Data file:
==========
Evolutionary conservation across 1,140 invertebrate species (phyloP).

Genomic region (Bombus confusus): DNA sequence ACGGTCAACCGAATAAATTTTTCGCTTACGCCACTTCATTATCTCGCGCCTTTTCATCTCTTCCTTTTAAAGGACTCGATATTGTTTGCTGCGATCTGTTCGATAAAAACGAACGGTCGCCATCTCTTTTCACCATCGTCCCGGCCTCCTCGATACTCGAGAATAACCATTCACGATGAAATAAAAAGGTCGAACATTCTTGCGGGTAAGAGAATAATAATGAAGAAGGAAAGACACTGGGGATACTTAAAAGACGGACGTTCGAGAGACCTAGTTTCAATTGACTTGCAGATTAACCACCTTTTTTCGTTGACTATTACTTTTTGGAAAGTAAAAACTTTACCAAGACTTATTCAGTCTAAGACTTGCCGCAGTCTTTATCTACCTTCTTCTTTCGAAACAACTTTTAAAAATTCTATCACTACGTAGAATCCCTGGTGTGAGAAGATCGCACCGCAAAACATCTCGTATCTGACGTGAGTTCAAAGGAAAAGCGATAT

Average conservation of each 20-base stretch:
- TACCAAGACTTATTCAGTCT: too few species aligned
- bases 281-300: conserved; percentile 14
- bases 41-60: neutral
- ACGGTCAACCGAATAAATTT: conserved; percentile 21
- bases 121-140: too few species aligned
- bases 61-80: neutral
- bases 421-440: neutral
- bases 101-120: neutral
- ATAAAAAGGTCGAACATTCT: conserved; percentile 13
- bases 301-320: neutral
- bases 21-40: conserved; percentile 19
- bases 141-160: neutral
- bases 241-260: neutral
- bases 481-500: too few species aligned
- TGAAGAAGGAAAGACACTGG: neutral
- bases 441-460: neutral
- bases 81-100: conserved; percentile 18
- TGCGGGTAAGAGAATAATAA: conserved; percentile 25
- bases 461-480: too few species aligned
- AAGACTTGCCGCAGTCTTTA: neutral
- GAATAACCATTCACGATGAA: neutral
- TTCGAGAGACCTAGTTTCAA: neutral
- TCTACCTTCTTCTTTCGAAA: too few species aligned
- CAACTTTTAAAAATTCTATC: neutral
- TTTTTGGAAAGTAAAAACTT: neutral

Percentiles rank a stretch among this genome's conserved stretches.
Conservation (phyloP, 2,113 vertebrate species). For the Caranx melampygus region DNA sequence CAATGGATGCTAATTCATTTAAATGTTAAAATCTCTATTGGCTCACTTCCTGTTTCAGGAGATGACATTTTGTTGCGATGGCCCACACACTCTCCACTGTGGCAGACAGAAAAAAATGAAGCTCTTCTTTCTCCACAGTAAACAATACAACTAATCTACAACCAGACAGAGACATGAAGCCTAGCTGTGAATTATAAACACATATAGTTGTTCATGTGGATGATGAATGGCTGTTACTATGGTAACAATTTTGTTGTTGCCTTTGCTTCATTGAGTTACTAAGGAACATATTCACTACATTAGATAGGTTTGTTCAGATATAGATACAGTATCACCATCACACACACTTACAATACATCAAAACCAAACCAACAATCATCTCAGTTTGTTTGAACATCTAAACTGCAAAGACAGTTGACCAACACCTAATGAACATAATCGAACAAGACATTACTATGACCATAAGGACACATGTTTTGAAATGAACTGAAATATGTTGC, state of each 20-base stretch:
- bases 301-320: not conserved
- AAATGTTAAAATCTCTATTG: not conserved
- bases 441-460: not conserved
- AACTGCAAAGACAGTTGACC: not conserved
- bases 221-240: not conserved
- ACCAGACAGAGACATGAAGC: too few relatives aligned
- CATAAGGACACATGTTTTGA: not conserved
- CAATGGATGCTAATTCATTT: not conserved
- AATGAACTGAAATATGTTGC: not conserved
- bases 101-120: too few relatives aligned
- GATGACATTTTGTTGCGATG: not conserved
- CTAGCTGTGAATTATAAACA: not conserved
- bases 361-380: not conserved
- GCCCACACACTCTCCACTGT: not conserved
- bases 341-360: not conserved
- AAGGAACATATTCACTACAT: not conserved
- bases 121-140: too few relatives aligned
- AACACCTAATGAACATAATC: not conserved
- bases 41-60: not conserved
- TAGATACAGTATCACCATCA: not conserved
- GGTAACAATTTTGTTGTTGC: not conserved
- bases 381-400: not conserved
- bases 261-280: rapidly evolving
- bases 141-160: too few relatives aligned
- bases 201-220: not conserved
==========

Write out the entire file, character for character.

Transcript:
Evolutionary conservation across 1,140 invertebrate species (phyloP).

Genomic region (Bombus confusus): DNA sequence ACGGTCAACCGAATAAATTTTTCGCTTACGCCACTTCATTATCTCGCGCCTTTTCATCTCTTCCTTTTAAAGGACTCGATATTGTTTGCTGCGATCTGTTCGATAAAAACGAACGGTCGCCATCTCTTTTCACCATCGTCCCGGCCTCCTCGATACTCGAGAATAACCATTCACGATGAAATAAAAAGGTCGAACATTCTTGCGGGTAAGAGAATAATAATGAAGAAGGAAAGACACTGGGGATACTTAAAAGACGGACGTTCGAGAGACCTAGTTTCAATTGACTTGCAGATTAACCACCTTTTTTCGTTGACTATTACTTTTTGGAAAGTAAAAACTTTACCAAGACTTATTCAGTCTAAGACTTGCCGCAGTCTTTATCTACCTTCTTCTTTCGAAACAACTTTTAAAAATTCTATCACTACGTAGAATCCCTGGTGTGAGAAGATCGCACCGCAAAACATCTCGTATCTGACGTGAGTTCAAAGGAAAAGCGATAT

Average conservation of each 20-base stretch:
- TACCAAGACTTATTCAGTCT: too few species aligned
- bases 281-300: conserved; percentile 14
- bases 41-60: neutral
- ACGGTCAACCGAATAAATTT: conserved; percentile 21
- bases 121-140: too few species aligned
- bases 61-80: neutral
- bases 421-440: neutral
- bases 101-120: neutral
- ATAAAAAGGTCGAACATTCT: conserved; percentile 13
- bases 301-320: neutral
- bases 21-40: conserved; percentile 19
- bases 141-160: neutral
- bases 241-260: neutral
- bases 481-500: too few species aligned
- TGAAGAAGGAAAGACACTGG: neutral
- bases 441-460: neutral
- bases 81-100: conserved; percentile 18
- TGCGGGTAAGAGAATAATAA: conserved; percentile 25
- bases 461-480: too few species aligned
- AAGACTTGCCGCAGTCTTTA: neutral
- GAATAACCATTCACGATGAA: neutral
- TTCGAGAGACCTAGTTTCAA: neutral
- TCTACCTTCTTCTTTCGAAA: too few species aligned
- CAACTTTTAAAAATTCTATC: neutral
- TTTTTGGAAAGTAAAAACTT: neutral

Percentiles rank a stretch among this genome's conserved stretches.
Conservation (phyloP, 2,113 vertebrate species). For the Caranx melampygus region DNA sequence CAATGGATGCTAATTCATTTAAATGTTAAAATCTCTATTGGCTCACTTCCTGTTTCAGGAGATGACATTTTGTTGCGATGGCCCACACACTCTCCACTGTGGCAGACAGAAAAAAATGAAGCTCTTCTTTCTCCACAGTAAACAATACAACTAATCTACAACCAGACAGAGACATGAAGCCTAGCTGTGAATTATAAACACATATAGTTGTTCATGTGGATGATGAATGGCTGTTACTATGGTAACAATTTTGTTGTTGCCTTTGCTTCATTGAGTTACTAAGGAACATATTCACTACATTAGATAGGTTTGTTCAGATATAGATACAGTATCACCATCACACACACTTACAATACATCAAAACCAAACCAACAATCATCTCAGTTTGTTTGAACATCTAAACTGCAAAGACAGTTGACCAACACCTAATGAACATAATCGAACAAGACATTACTATGACCATAAGGACACATGTTTTGAAATGAACTGAAATATGTTGC, state of each 20-base stretch:
- bases 301-320: not conserved
- AAATGTTAAAATCTCTATTG: not conserved
- bases 441-460: not conserved
- AACTGCAAAGACAGTTGACC: not conserved
- bases 221-240: not conserved
- ACCAGACAGAGACATGAAGC: too few relatives aligned
- CATAAGGACACATGTTTTGA: not conserved
- CAATGGATGCTAATTCATTT: not conserved
- AATGAACTGAAATATGTTGC: not conserved
- bases 101-120: too few relatives aligned
- GATGACATTTTGTTGCGATG: not conserved
- CTAGCTGTGAATTATAAACA: not conserved
- bases 361-380: not conserved
- GCCCACACACTCTCCACTGT: not conserved
- bases 341-360: not conserved
- AAGGAACATATTCACTACAT: not conserved
- bases 121-140: too few relatives aligned
- AACACCTAATGAACATAATC: not conserved
- bases 41-60: not conserved
- TAGATACAGTATCACCATCA: not conserved
- GGTAACAATTTTGTTGTTGC: not conserved
- bases 381-400: not conserved
- bases 261-280: rapidly evolving
- bases 141-160: too few relatives aligned
- bases 201-220: not conserved